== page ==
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Coffee: The Good News…and the Bad News

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Here’s a shocking statistic—90% of Americans need a drug just to get through the day. If they don’t get it, many suffer withdrawal symptoms. That may sound like an exaggeration, but think about the caffeine that nearly all American adults get in their coffee, tea and soda each day. Caffeine is a drug—and a potent one.

It is true that caffeine increases energy and alertness—and may even help fight certain chronic diseases. In large amounts, however, caffeine can lead to nervousness and agitation—along with high blood pressure, rapid heartbeats and even panic attacks.

The facts about caffeine…

It’s Everywhere!

With caffeine now included in so many different beverages and foods, it’s easy to consume much more than you realize.

Do the math: The average US adult drinks about three cups of coffee a day, with anywhere from 75 mg to 200 mg of caffeine in an eight-ounce cup (decaf has about 12 mg­ or less per cup).

Tea drinkers get 67 mg in an eight-ounce cup of generic black tea brewed for three minutes and 43 mg from the same size generic green tea with an equal brewing time (the caffeine content increases the longer it’s brewed).

And do you have a soft drink now and then? A Coke or Pepsi (regular or diet) has about 35 mg of caffeine per 12-ounce serving. Some energy drinks have more than double that amount.

The dark chocolate you may enjoy—in part for its health benefits—has about 20 mg per ounce (the darker the chocolate, the more caffeine it will contain).

Meanwhile, the Excedrin that you may take for headaches adds another 65 mg per tablet.

What you may not realize: The FDA advises getting no more than 400 mg of caffeine a day, but you could be getting a lot more than that.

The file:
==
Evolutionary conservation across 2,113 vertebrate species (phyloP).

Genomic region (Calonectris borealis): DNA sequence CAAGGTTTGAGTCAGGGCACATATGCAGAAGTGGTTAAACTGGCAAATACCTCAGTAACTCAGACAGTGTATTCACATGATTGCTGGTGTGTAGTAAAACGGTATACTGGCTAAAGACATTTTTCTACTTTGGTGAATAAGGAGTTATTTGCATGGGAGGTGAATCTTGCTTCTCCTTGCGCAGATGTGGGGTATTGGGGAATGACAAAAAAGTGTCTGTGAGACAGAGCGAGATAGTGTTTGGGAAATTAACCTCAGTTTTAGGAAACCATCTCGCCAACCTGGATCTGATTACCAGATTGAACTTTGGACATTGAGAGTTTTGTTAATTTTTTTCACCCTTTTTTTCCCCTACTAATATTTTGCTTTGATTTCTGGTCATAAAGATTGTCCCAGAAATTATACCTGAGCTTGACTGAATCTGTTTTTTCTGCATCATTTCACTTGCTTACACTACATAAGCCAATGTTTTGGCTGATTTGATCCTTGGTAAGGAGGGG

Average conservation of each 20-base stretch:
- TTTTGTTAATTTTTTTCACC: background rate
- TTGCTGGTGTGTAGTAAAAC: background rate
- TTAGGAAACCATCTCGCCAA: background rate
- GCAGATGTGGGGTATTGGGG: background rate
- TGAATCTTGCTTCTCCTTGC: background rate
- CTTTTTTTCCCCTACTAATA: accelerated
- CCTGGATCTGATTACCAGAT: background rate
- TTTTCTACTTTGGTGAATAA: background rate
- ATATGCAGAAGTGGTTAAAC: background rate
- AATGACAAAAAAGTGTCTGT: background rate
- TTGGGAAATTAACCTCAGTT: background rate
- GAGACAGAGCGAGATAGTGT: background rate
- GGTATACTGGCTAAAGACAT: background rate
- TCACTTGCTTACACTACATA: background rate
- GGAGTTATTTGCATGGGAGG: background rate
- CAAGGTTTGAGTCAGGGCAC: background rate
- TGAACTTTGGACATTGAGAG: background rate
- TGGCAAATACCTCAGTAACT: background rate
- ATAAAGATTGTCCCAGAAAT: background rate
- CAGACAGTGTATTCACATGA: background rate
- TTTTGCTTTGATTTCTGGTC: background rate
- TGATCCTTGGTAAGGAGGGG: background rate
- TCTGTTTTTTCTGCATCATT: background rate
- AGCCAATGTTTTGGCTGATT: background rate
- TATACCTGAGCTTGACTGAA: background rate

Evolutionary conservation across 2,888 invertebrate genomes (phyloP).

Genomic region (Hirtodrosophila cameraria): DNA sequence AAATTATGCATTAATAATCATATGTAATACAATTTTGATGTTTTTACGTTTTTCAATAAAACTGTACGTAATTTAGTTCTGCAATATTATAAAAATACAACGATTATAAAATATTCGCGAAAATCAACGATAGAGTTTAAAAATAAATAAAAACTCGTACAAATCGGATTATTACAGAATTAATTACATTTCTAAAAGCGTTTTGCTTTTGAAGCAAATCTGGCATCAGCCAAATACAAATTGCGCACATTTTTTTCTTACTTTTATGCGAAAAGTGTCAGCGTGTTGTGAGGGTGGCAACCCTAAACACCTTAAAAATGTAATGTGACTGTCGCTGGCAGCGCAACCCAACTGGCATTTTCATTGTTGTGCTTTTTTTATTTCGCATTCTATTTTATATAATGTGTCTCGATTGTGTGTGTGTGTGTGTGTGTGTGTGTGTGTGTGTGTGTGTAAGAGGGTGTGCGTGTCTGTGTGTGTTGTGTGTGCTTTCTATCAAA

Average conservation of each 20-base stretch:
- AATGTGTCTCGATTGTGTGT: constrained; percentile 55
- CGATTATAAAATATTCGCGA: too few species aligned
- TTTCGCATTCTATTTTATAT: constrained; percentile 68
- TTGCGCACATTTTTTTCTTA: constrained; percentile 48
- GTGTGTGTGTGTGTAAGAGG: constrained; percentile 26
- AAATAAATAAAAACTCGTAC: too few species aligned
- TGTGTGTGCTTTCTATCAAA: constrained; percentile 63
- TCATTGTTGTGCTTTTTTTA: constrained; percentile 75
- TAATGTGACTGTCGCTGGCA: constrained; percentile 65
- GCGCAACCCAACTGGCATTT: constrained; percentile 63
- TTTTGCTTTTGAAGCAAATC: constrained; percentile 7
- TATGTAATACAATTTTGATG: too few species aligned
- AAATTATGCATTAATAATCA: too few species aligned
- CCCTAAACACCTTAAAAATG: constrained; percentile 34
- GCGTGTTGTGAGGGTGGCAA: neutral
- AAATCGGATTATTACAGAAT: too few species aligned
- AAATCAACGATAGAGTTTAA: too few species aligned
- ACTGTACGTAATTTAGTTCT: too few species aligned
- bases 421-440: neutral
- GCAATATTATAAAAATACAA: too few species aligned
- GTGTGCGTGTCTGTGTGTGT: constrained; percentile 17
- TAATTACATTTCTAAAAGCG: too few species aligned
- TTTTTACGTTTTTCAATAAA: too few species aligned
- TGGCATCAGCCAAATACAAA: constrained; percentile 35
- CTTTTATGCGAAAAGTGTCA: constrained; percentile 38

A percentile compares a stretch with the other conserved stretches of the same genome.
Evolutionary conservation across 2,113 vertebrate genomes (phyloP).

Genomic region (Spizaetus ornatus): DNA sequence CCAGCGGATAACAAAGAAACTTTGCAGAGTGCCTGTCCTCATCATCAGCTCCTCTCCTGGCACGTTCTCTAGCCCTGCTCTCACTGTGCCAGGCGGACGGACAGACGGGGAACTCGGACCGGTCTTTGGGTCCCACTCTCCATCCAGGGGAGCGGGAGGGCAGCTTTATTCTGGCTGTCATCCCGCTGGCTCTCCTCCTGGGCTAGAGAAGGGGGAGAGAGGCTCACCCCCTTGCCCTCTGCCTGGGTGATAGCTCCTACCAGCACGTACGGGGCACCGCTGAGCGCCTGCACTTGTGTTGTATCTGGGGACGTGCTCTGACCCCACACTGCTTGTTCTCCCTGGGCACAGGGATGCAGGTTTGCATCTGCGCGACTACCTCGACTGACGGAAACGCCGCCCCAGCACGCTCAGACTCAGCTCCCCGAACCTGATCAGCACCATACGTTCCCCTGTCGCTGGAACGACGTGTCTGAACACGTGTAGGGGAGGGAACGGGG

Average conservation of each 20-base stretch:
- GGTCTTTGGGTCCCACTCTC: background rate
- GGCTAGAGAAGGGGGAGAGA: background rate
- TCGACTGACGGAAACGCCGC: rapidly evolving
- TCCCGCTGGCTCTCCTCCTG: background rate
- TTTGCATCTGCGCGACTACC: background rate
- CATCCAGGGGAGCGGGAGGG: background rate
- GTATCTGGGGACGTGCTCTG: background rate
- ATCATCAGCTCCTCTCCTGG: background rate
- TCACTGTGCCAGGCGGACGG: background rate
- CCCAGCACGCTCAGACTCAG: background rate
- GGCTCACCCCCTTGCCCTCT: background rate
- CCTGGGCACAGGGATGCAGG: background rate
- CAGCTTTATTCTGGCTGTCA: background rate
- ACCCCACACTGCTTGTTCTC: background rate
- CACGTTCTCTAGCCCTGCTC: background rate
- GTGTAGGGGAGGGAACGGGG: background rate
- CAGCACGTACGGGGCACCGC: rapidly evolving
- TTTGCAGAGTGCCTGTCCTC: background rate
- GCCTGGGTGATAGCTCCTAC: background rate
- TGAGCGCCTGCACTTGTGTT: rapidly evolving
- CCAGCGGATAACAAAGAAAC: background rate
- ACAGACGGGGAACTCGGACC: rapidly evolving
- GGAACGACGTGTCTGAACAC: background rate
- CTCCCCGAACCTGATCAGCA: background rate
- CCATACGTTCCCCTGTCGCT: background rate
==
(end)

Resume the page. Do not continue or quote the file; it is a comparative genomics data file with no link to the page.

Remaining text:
HOW CAFFEINE HELPS

An increasing body of evidence shows that caffeine—whether it’s from coffee, tea, colas or some other source—has positive health effects. Key examples…

• Less cognitive decline. In a 2012 study, 124 participants with mild cognitive impairment (which often precedes Alzheimer’s disease) had memory tests at the start of the study and again two to four years later. Those who had caffeine levels consistent with three daily cups of coffee did not develop Alz­heimer’s, while those who developed dementia had caffeine levels that were, on average, 51% lower.

The study did not prove that caffeine is protective. Coffee, for example, contains other chemical compounds that might protect brain cells. But it’s possible that the increased alertness from caffeine could make people more likely to pursue social and intellectual activities that improve brain health.

• Fewer gallstones. Two important studies found that coffee drinkers were less likely to develop gallstones (20% less likely in women and 40% in men) than people who don’t drink coffee. The reason is not yet known, but it’s possible that gallbladder contractions triggered by caffeine reduce buildups of stone-forming cholesterol and bile pigments. Drinkers of decaf didn’t get the same benefit.

• Less Parkinson’s disease. Caffeine intake has been linked to lower incidence of Parkinson’s disease, and recent research found that symptoms, such as tremors and stiffness, eased in people with Parkinson’s who consumed 100 mg to 200 mg of caffeine twice a day (roughly two to four cups of coffee).

• Headache relief. A strong cup of coffee or tea can help ward off a migraine by constricting blood vessels in the brain. Caffeine also offsets the widening of blood vessels that occurs during migraines. Not surprisingly, you’ll see caffeine listed on the labels of painkillers, including not only Excedrin but also Anacin and Midol.

• Better workouts. Caffeine helps mobilize fatty acids for endurance, so it could improve a workout. But be sure to drink water before, during and after exercise because caffeine can cause dehydration.